SouSA - Whale and Dolphin Research

June 05, 2017 Meredith Thornton

As the winter chills set upon us in the Southern Hemisphere we celebrate two important days this week - today is World Environment Day, which is all about getting outdoors and into nature, to appreciate its beauty and to be fully conscious of its importance; Thursday is World Oceans Day which is a global day of ocean celebration and collaboration for a better future for us all.  This year’s theme is Our Oceans, Our Future and the conservation action focus is Encouraging solutions to plastic pollution and preventing marine litter for a healthier ocean and a better future.

Grab your friends and colleagues, kick off your shoes and hit the coastline this week, preferably with a garbage bag in hand to do your bit for the planet today!  Let us know what you decided to do, and how it went. Remember Your Choice makes a Difference #WithNature #worldoceansday

Over the last two weeks the Dyer Island Conservation Trust joined forces with a team of researchers from Sea Search Research and Conservation, the Mammal Research Institute’s Whale Unit (University of Pretoria) and Center for Statistics in Ecology, Environment and Conservation (University of Cape Town) to collect acoustic and behavioural data, photo ID’s and biopsy samples from dolphins and whales in the Overstrand area.

The main focus of our study was Indian Ocean humpback dolphins, but these animals are very shy and can be particularly elusive, so we also spent time sampling bottlenose and common dolphins, as well as Brydes’, humpback and southern right whales.

Humpback dolphins utilise exactly the same areas of the coast that we do, so besides for shark predation, threats are usually as a result of man’s activities.  Power boats and jetskis disturb their behaviour, shark nets put up to protect bathers indiscriminately catch dolphins too and because they like estuarine areas they are especially vulnerable to exposure to pesticides and other pollutants that make their way from agricultural areas down the river system and into the sea – often being accumulated in the prey that humpback (and other dolphins) consume.

Two rigid inflatable boats were used for the work, covering different areas at the same time, so that we could maximise the amount of work.  One vessel was set up primarily for acoustic work and the other for biopsying, while both vessels collected both behavioural and photo ID data.

Acoustic monitoring is used in conjunction with the behavioural sampling and allows us to describe the dolphins’ vocalisations, measure the frequency thereof and to infer what sounds are made during certain behaviours or as a result of natural or man-induced stressors.

Biopsy samples are used for genetic and isotope work, answering questions about how populations may be different from other populations within one species, and how these things can change over time, while isotope analysis gives us information about what the dolphins have been feeding on.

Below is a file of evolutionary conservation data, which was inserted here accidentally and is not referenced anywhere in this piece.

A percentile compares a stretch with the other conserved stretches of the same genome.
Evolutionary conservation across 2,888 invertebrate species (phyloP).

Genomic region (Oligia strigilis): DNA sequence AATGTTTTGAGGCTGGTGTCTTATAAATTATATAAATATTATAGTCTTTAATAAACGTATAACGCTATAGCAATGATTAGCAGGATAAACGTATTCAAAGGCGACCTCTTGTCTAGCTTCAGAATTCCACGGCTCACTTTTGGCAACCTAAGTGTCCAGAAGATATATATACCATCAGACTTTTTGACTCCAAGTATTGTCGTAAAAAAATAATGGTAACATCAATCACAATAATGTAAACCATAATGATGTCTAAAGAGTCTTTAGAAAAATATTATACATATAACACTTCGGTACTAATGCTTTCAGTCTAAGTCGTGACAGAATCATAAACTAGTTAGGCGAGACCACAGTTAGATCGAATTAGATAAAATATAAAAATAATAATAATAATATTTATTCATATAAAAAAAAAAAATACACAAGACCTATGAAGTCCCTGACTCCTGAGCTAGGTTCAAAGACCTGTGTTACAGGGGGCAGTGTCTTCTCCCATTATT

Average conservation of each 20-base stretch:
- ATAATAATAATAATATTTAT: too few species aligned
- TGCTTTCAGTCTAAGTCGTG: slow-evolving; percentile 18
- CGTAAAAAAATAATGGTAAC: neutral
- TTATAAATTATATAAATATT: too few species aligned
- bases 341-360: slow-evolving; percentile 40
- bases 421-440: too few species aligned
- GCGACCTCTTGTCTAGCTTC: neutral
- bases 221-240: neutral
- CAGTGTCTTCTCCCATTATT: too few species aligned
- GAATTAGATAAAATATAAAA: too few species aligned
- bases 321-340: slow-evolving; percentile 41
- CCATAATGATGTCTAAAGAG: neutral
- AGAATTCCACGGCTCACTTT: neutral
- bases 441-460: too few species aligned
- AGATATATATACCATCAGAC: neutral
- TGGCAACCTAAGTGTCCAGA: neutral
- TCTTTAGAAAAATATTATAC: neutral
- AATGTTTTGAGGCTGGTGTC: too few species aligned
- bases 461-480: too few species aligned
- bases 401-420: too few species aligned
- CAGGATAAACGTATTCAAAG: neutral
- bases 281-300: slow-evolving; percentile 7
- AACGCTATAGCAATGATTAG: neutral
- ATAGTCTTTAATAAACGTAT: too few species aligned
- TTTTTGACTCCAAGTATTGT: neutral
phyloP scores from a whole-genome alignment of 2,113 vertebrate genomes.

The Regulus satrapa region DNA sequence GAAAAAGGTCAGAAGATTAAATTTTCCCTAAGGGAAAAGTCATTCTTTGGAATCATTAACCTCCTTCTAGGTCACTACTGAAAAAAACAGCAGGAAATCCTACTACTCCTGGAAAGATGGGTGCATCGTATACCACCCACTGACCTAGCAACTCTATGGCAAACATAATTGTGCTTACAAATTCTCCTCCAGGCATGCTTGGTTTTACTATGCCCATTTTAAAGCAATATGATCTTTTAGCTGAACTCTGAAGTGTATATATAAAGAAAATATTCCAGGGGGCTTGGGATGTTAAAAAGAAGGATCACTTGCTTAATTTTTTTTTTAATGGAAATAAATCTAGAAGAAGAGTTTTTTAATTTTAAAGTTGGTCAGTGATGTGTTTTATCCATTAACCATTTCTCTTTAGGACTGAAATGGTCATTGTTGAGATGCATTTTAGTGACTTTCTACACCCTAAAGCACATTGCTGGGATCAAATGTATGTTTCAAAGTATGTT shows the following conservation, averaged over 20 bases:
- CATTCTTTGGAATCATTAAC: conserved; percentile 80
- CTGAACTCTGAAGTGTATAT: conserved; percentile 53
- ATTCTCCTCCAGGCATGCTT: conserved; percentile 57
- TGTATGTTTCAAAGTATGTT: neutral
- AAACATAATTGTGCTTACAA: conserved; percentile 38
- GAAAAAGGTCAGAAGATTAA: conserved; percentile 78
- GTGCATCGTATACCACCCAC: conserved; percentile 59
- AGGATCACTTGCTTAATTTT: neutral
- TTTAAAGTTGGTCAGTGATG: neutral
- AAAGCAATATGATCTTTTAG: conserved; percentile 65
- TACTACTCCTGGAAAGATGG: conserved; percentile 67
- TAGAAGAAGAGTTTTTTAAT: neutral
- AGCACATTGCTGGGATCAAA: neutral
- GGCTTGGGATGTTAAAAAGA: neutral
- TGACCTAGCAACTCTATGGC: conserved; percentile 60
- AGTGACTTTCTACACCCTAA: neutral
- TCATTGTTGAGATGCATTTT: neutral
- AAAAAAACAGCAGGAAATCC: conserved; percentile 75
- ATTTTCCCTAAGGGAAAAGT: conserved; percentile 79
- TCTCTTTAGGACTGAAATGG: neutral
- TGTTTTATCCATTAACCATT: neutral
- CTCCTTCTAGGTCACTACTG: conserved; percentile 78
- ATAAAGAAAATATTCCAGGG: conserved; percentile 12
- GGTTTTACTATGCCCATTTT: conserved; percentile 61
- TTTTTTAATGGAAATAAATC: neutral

Photo ID helps us to determine who’s who in the population and gives us answers on population size, calving intervals and success.  Previous data collected by the Dyer Island Conservation Trust and Dyer Island Cruises has already allowed us to identify about 30 different humpback dolphins from the Dyer Island area!

The team had 8 encounters of humpback dolphins, 16 of bottlenose dolphin and over 20 whale encounters of three species (Bryde’s, southern right and humpback). They managed to get six recordings from humpback dolphins, and identify individuals which were previously seen off Strandfontein in False Bay. They also obtained biopsy samples from bottlenose, common and humpback dolphins. One individual dolphin was photographically identified in Walker Bay, Kleinbaai and Struisbaai during the trip covering a distance of at least 120 km in just a few days.

Future plans are to continue with these fieldtrips every couple of months as they provide valuable information that can aid conservationists and environmental managers in decision making on marine spatial planning in order to help to protect whales and dolphins and preserve important habitats for them in the long term.

The research team members were: Dr Simon Elwen, Dr Tess Gridley, Sandra Hoerbst, Bridget James, Monique Laubscher, Barry McGovern, Meredith Thornton, Dr Els Vermeulen and Chris Wilkinson.  All work was conducted under permit from CapeNature and the Department of Environment Affairs in terms of Section 83 of the Marine Living Resources Act.

Meredith Thornton
Dyer Island Conservation Trust
Mammal Research Institute (University of Pretoria)